Refractory hypotension after induction of anesthesia and during maintenance may develop if IVC compression causes a decrease in venous return. In addition to hydration, medication, and placement in the Trendelenburg position, the left lateral decubitus position may be considered for temporary relief of critical hypotension until removal of the source of IVC compression. In patients at high risk for compression of the IVC, such as pregnant women and patients with intra-abdominal neoplasms, postural change should be performed to differentially diagnose and rapidly treat IVC compression. Such an approach should be kept in mind if refractory hypotension is encountered intraoperatively.
Declaration of patient consent
The authors certify that they have obtained all appropriate patient consent forms. In the form, the patient has given his consent for images and other clinical information to be reported in the journal. The patient understands that name and initials will not be published and due efforts will be made to conceal identity, but anonymity cannot be guaranteed.
Financial support and sponsorship
Conflicts of interest
There are no conflicts of interest.
| References|| |
Temmerman F, Missiaen L, Bammens B, Laleman W, Cassiman D, Verslype C, et al.
Systematic review: The pathophysiology and management of polycystic liver disease. Aliment Pharmacol Ther 2011;34:702-13.
Martinez-Perez A, Alberola-Soler A, Domingo-Del Pozo C, Pemartin-Comella B, Martinez-Lopez E, Vazquez-Tarragon A, et al.
Laparoscopic surgery and polycystic liver disease: Clinicopathological features and new trends in management. J Minim Access Surg 2016;12:265-70.
Drenth JP, Chrispijn M, Nagorney DM, Kamath PS, Torres VE. Medical and surgical treatment options for polycystic liver disease. Hepatology 2010;52:2223-30.
Yaqoob M, Saffman C, Finn R, Carty AT. Inferior vena caval compression by hepatic cysts: An unusual complication of adult polycystic kidney disease. Nephron 1990;54:89-91.
Leung TK, Lee CM, Chen HC. Fatal thrombotic complications of hepatic cystic compression of the inferior vena: A case report. World J Gastroenterol 2005;11:1728-9.
Lonjaret L, Lairez O, Minville V, Geeraerts T. Optimal perioperative management of arterial blood pressure. Integr Blood Press Control 2014;7:49-59.
McIndoe A. Anaesthetic emergencies. In: Allman K, Wilson I, O'Donnell A, editors. Oxford Handbook of Anaesthesia. 4th
ed. Oxford: Oxford University Press; 2016.
Huang NC, Lai HC, Huang YT, Wu ZF. Delayed subcutaneous emphysema in an acute weight loss female following robotic surgery: A case report. J Med Sci 2018. [In press].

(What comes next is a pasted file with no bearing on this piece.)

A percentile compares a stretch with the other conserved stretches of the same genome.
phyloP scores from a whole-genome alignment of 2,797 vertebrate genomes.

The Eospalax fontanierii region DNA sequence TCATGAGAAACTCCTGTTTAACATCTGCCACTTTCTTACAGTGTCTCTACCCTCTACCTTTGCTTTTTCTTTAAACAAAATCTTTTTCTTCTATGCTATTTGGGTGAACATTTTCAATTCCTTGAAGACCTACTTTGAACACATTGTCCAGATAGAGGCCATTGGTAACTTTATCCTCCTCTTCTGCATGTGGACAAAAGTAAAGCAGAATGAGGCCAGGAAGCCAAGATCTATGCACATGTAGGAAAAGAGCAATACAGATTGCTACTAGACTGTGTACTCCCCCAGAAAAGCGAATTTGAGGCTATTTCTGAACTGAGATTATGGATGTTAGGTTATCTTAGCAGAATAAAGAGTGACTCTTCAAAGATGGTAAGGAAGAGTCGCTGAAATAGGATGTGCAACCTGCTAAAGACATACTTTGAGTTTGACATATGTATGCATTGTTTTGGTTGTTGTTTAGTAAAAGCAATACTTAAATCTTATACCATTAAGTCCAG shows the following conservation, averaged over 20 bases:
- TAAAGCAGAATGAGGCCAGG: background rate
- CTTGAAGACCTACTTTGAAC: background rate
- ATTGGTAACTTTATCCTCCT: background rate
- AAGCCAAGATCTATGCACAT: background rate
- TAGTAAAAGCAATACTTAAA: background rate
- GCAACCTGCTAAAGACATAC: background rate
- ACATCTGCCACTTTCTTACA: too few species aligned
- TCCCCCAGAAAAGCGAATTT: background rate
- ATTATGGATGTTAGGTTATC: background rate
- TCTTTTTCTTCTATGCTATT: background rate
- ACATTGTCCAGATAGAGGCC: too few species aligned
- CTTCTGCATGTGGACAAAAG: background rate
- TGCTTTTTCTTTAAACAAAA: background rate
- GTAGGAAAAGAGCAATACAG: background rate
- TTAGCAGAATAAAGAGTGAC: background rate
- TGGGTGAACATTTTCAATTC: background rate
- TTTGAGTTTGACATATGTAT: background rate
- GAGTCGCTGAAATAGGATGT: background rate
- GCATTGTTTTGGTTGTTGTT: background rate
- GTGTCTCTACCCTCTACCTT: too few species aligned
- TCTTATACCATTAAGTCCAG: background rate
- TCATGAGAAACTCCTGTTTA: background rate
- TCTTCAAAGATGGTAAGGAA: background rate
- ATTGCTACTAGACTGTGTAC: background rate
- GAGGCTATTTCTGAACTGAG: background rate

Lai HC, Chang YH, Huang RC, Hung NK, Lu CH, Chen JH, et al.
Efficacy of sevoflurane as an adjuvant to propofol-based total intravenous anesthesia for attenuating secretions in ocular surgery. Medicine (Baltimore) 2017;96:e6729.
Lai HC, Tseng WC, Pao SI, Wong CS, Huang RC, Chan WH, et al.
Relationship between anesthesia and postoperative endophthalmitis: A retrospective study. Medicine (Baltimore) 2017;96:e6455.
Lai HC, Chan SM, Lu CH, Wong CS, Cherng CH, Wu ZF, et al.
Planning for operating room efficiency and faster anesthesia wake-up time in open major upper abdominal surgery. Medicine (Baltimore) 2017;96:e6148.
Chan WH, Lee MS, Lin C, Wu CC, Lai HC, Chan SM, et al.
Comparison of anesthesia-controlled operating room time between propofol-based total intravenous anesthesia and desflurane anesthesia in open colorectal surgery: A Retrospective study. PLoS One 2016;11:e0165407.
Lai HC, Huang TW, Chang H, Hung NK, Cherng CH, Wu ZF. Nonintubated video-assisted thoracoscopic surgery using regional anesthesia and targeted sedation in a myasthenia gravis patient. J Med Sci 2016;36:168-70. [Full text]
Lai HC, Chan SM, Lin BF, Lin TC, Huang GS, Wu ZF. Analysis of Anesthesia-controlled operating room time after propofol-based total intravenous anesthesia compared with desflurane anesthesia in gynecologic laparoscopic surgery: A retrospective study. J Med Sci 2015;35:157-61. [Full text]
Chen JL, Kuo CP, Chen YF, Chen YW, Yu JC, Lu CH, et al
. Do anesthetic techniques affect operating room efficiency? Comparison of target-controlled infusion of propofol and desflurane anesthesia in breast cancer surgery. J Med Sci 2013;33:205-10.
Pierre SA, Jaeger MT, Siemens DR. Intra-operative inferior vena cava syndrome in a patient with autosomal dominant polycystic kidney disease. World J Urol 2006;24:110-2.
Hutton MJ, Swamy G, Shinkaruk K, Duttchen K. Hypotension in the right lateral position secondary to inferior vena cava abnormality. A A Case Rep 2015;5:103-5.
Fields JM, Catallo K, Au AK, Rotte M, Leventhal D, Weiner S, et al.
Resuscitation of the pregnant patient: What is the effect of patient positioning on inferior vena cava diameter? Resuscitation 2013;84:304-8.
[Figure 1], [Figure 2], [Figure 3]